The mining work should have been stopped long ago
Prajapati and Bharat Jambucha, a well-known environmental activist and proponent of organic farming from the region, both point to blatant violations of environmental laws in the execution of mining work, with at least 12 violations cited by local officials. "But nothing happened after that. Mining work has continued without any hassles," Jambucha says. Among some glaring violations include the absence of a boundary wall around the dumping site and proper disposal of mining effluents.
The mining work has also continued without a most basic requirement – effluent treatment plant and sewage treatment plant at the mining site, Prajapati points out. "The mining work should have been stopped long ago. And the company should have been levied a heavy fine. But no such thing happened," he adds.
In some villages, the groundwater level has depleted over the past few years and villagers attribute it to the mining project. Women from Surkha village travel several kilometers outside for potable water. "This is new. Until five years ago, we had some water in the village and did not have to lug water every day," says Shilaben Kantharia.
The mine has affected the landscape around the villages
Resisting lignite mining
The lignite mining project has a long history of resistance. Agricultural land, along with grazing land were acquired from the cluster of 12 adjoining villages in the coastal Ghogha taluka between 1994 and 1997. The locals estimate that villagers here lost anything between 40-100% of their land to the project. "We were paid a standard Rs 40,000 per bigha," Narendra, a local photographer, says.
The money, Narendra says, felt decent in 1994 but for those who had been dependent on this land, the years to come proved very challenging. "Several villagers have now taken a small patch of land in the neighboring villages on lease and are cultivating cotton and groundnut there," Narendra says.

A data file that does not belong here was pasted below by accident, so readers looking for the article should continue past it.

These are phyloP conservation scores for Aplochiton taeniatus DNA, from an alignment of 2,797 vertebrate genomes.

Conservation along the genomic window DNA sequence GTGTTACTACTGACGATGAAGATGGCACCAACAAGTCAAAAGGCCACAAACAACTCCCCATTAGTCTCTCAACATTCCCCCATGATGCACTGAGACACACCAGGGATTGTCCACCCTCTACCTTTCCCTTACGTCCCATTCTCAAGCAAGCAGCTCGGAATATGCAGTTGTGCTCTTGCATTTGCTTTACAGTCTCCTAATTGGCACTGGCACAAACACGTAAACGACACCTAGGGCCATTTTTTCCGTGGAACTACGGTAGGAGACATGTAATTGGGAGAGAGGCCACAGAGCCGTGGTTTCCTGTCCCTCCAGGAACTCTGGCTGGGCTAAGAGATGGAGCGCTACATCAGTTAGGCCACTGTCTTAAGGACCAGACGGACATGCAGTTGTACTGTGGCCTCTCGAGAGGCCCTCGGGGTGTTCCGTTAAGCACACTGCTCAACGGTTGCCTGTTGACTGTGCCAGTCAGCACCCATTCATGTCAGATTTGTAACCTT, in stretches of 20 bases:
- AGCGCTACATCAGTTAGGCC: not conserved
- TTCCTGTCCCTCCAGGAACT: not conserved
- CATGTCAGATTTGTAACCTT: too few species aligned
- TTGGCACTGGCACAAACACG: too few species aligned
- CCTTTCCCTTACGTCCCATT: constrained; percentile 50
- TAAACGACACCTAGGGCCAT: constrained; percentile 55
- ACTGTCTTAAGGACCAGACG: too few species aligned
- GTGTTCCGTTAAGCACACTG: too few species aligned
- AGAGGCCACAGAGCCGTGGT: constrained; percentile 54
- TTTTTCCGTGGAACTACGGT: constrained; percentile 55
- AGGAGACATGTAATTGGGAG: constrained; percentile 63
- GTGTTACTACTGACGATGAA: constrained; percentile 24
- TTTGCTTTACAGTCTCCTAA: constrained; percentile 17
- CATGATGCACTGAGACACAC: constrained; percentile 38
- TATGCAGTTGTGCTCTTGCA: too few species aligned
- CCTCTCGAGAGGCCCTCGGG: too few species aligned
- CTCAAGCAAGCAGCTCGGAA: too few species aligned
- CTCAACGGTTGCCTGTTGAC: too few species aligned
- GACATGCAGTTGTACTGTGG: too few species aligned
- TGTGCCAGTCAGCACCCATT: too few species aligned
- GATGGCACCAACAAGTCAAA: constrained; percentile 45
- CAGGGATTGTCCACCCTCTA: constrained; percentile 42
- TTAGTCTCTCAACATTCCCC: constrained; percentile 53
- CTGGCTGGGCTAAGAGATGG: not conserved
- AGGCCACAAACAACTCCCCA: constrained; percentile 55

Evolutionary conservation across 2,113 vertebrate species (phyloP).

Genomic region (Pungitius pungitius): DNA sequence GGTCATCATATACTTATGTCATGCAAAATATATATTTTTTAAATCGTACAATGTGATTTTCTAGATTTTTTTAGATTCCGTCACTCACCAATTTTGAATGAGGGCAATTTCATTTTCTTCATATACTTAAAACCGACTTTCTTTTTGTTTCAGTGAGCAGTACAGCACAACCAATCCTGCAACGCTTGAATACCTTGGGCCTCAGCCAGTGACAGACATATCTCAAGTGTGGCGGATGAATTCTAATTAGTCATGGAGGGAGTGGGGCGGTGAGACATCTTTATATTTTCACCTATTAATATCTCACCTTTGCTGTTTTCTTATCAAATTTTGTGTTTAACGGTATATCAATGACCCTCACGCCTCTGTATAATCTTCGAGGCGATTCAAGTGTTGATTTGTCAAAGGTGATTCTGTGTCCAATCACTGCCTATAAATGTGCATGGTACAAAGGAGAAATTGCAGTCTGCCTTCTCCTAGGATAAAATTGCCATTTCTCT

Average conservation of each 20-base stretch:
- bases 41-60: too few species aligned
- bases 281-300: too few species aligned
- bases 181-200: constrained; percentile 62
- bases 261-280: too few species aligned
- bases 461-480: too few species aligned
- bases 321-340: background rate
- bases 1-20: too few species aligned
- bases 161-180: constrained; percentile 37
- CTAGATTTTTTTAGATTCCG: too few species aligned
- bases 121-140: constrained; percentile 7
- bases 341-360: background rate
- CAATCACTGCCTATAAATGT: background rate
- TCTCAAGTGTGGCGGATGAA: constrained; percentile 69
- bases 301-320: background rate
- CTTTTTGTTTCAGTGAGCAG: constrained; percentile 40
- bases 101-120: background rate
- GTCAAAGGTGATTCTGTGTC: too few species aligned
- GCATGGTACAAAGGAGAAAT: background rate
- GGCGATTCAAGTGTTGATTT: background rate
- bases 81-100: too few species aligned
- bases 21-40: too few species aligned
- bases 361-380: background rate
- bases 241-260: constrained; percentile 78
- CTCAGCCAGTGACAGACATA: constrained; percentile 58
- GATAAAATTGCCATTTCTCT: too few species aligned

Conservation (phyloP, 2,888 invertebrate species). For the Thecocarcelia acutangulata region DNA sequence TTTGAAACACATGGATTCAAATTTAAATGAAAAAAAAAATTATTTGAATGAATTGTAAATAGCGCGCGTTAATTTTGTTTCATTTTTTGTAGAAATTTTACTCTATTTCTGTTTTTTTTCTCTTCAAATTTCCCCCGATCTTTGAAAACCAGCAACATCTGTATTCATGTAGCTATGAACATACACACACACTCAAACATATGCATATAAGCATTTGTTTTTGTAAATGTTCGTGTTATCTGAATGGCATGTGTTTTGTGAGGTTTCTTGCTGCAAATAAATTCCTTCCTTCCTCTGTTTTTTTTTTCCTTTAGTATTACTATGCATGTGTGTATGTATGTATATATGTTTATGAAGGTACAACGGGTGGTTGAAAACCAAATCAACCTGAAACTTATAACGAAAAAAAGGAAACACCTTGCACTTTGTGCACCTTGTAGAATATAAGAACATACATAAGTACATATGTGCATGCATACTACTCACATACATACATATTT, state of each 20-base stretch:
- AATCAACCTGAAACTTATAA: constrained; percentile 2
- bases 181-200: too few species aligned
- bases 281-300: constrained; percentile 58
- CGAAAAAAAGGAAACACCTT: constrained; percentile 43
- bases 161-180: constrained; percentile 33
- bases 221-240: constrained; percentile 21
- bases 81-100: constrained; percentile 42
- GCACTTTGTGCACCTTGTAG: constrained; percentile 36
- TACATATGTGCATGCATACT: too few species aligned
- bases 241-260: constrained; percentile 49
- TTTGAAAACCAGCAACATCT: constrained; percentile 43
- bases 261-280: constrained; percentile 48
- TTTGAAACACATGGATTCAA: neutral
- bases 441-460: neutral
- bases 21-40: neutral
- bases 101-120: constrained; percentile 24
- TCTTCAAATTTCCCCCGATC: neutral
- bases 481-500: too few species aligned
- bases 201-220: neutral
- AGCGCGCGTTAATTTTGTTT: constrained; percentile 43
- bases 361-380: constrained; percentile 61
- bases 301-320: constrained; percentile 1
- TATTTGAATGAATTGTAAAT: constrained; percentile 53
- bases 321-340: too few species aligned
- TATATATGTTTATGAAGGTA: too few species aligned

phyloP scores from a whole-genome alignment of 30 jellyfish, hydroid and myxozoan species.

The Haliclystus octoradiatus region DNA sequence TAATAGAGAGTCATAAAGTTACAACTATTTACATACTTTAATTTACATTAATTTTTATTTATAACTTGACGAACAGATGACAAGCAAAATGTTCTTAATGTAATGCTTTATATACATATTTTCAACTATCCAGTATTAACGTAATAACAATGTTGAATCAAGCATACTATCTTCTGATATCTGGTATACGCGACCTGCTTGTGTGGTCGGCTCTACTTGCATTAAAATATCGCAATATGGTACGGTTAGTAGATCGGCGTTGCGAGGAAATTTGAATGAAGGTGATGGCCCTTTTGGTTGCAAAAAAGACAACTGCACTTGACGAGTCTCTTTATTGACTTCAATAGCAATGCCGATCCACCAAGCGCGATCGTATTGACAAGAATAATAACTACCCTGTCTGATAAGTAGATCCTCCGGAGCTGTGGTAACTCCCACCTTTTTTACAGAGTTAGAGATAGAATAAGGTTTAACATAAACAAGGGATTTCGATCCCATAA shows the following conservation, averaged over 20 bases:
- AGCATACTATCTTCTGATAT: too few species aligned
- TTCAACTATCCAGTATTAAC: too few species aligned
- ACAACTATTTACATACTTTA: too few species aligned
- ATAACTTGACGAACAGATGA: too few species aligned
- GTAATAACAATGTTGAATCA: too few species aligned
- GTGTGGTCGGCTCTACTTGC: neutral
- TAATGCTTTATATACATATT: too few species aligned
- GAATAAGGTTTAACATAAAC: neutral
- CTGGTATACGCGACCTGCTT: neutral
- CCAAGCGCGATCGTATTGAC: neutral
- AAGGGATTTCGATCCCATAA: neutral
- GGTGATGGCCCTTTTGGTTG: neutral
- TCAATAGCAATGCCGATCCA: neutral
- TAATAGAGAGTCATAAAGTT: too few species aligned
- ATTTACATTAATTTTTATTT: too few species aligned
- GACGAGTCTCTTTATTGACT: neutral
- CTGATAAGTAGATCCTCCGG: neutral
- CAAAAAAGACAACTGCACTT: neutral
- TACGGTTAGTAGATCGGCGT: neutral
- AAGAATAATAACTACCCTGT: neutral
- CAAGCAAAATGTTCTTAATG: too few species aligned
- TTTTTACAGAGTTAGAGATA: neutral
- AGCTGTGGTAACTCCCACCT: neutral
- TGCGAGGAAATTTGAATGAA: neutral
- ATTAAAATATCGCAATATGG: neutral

They were dependent on others' land for work.
Bharat Jambucha says things get further complicated for the communities which were historically landless. "Most families belonging to the Dalit or other marginalized populations in the region never owned any land. They were dependent on others' land for work. Once villagers lost their land to the project, the landless were pushed out of the village," he adds. His organization, Prakrutik Kheti Juth, has been at the forefront, fighting for the rights of the villages affected in the lignite mining project.
In 2017, when the mining project finally took off, villagers from across 12 villages protested. The demonstration was disrupted after police used force and beat many protesters. More than 350 of them were booked for rioting.
The villagers, however, did not give up. Protests and hunger strikes have continued from time to time. A few villagers even sent a letter to the President of India threatening that they would commit suicide if the government did not return their land.
"We let them have our land for over 20 years," says Gohil.